No matter how hard you work, you pay a large amount of your income in taxes. There is no way around this. You can work constantly for a year, with the hope of taking the following year off to go travelling, but the larger amount you earn in that year is going to be taxed abundantly. There is little you can do about taxes, but with a little planning, you can make some smart decisions.

The RRSP, or Registered Retirement Savings Plan, is a way to line your retirement nest egg before your working days are over. Of course, you’re going to be earning little, if anything, during your retirements years, so it makes sense to save as much in your RRSP as possible. The problem? Life gets in the way, and business revenue is in no way guaranteed. Just because you had a great year last year, doesn’t automatically mean this year is going to be the same. On top of this, there are savings, medical bills, charity contributions, and everything else which comes out of your salary. It doesn’t leave much aside for anything else.

Utilizing Your RRSP

We’ve mentioned that fact that if you earn more, you are taxed more. While the tax system might seem rather unfair, we can’t do anything about this very fact.

For instance, if you decide you’re going to work hard one year and take the next year off, as per our last conversation. If you earned $100,000 in one tax year, you would pay around $24,000 in taxes and nothing in the year you take off. If however, you straddle tax years with your earnings, you would spread your income over those two tax years and end up paying less, over a longer period of time. It’s about being savvy and doing your tax planning.

So, where does the RRSP come into it?

Whilst your RRSP is for retirement, it can be used in other circumstances. It gives you the opportunity to bridge any income gaps.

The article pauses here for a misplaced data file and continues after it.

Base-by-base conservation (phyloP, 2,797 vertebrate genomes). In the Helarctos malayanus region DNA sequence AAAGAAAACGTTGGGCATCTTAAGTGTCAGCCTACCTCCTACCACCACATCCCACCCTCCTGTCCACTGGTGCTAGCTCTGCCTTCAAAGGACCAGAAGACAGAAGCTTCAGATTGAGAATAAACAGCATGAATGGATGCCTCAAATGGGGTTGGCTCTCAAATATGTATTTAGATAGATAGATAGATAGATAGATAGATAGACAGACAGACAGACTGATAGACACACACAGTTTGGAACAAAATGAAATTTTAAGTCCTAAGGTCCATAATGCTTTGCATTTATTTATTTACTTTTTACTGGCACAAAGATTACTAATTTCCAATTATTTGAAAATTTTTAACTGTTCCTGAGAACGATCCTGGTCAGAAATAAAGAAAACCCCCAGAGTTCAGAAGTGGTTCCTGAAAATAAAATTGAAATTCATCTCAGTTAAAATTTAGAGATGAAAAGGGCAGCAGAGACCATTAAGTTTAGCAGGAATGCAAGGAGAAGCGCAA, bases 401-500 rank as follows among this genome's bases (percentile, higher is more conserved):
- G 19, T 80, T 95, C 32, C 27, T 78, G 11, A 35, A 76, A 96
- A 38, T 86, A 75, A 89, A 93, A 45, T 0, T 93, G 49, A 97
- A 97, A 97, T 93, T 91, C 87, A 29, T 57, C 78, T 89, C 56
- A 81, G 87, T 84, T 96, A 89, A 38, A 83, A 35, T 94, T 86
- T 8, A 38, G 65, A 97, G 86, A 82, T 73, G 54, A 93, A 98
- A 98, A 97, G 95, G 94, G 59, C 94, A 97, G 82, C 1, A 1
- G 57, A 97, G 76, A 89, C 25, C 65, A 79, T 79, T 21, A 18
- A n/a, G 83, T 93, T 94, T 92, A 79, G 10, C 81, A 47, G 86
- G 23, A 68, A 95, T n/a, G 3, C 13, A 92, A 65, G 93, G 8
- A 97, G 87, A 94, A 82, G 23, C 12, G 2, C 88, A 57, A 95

How The RRSP Works in Relation to Tax

When you retire, your income is generally going to fall as compared to working rather significantly. The RRSP compensates you for the fact that you are earning very little, but you did well during your working years. When you pay money into your RRSP, you benefit from a little tax relief.

For instance, if you earn $100,000 in one tax year, and you pay $20,000 of that into your RRSP, you will not be taxed on the RRSP amount, and only the $80,000 surplus. If you wanted to, the following tax year you could withdraw the $20,000 out of your RRSP and that means it would transfer to your income amount instead. That reduces your tax bill for that following year, as you’ll end up paying around $17,000 in tax instead. That saving is quite considerable.

Basically, if you experience a drop in your income, you can withdraw cash from your RRSP, which would enable you to pay your taxes at a lower amount that year. Any money saved, helps.  

Of course, RRSPs are predominantly meant to be or your retirement years, so it’s always worth bearing in mind that you would be keeping a good proportion of money in that fund for the years when you won’t be working.

The Big Salary RRSP Tax Move – For business owners

I have a signature tax move that works well for business owners who have RRSP room. Please note your room grows at 18% of your gross employment income each year. The idea behind this tax move is to have the owner of the business take out $150,000 salary income and buy a $100,000 RRSP this effectively generates a huge refund as the total taxable salary is $50,000 and the $100,000 is tucked away for retirement.

This move also allows you to reduce your corporate taxes by taking a big write off. Even if this brings your corporation into a loss position that’s not a issue as you can use these “losses” as a carry forward and write it off against future profits. 

The Employee RRSP Tax Dilemma – For Employees

To invest in RRSP or not to is the question. This is the question asked by many employees each year. The practical answer is it depends on where you are in your current life. If you have other debts than generally it doesn’t make sense to invest in a RRSP and it might be better to pay down debt. Remember the RRSP is for the long term so you have to be careful on the investment.

Another tax trap that is usually generated from the RRSP is the big tax refund. You should re-invest this money back into your savings but if you end up spending this you have pretty much neutralized your tax generated savings.

Interested in a tax conversation? Let’s talk Tax I talk back =)  

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- Written by: Jag Bath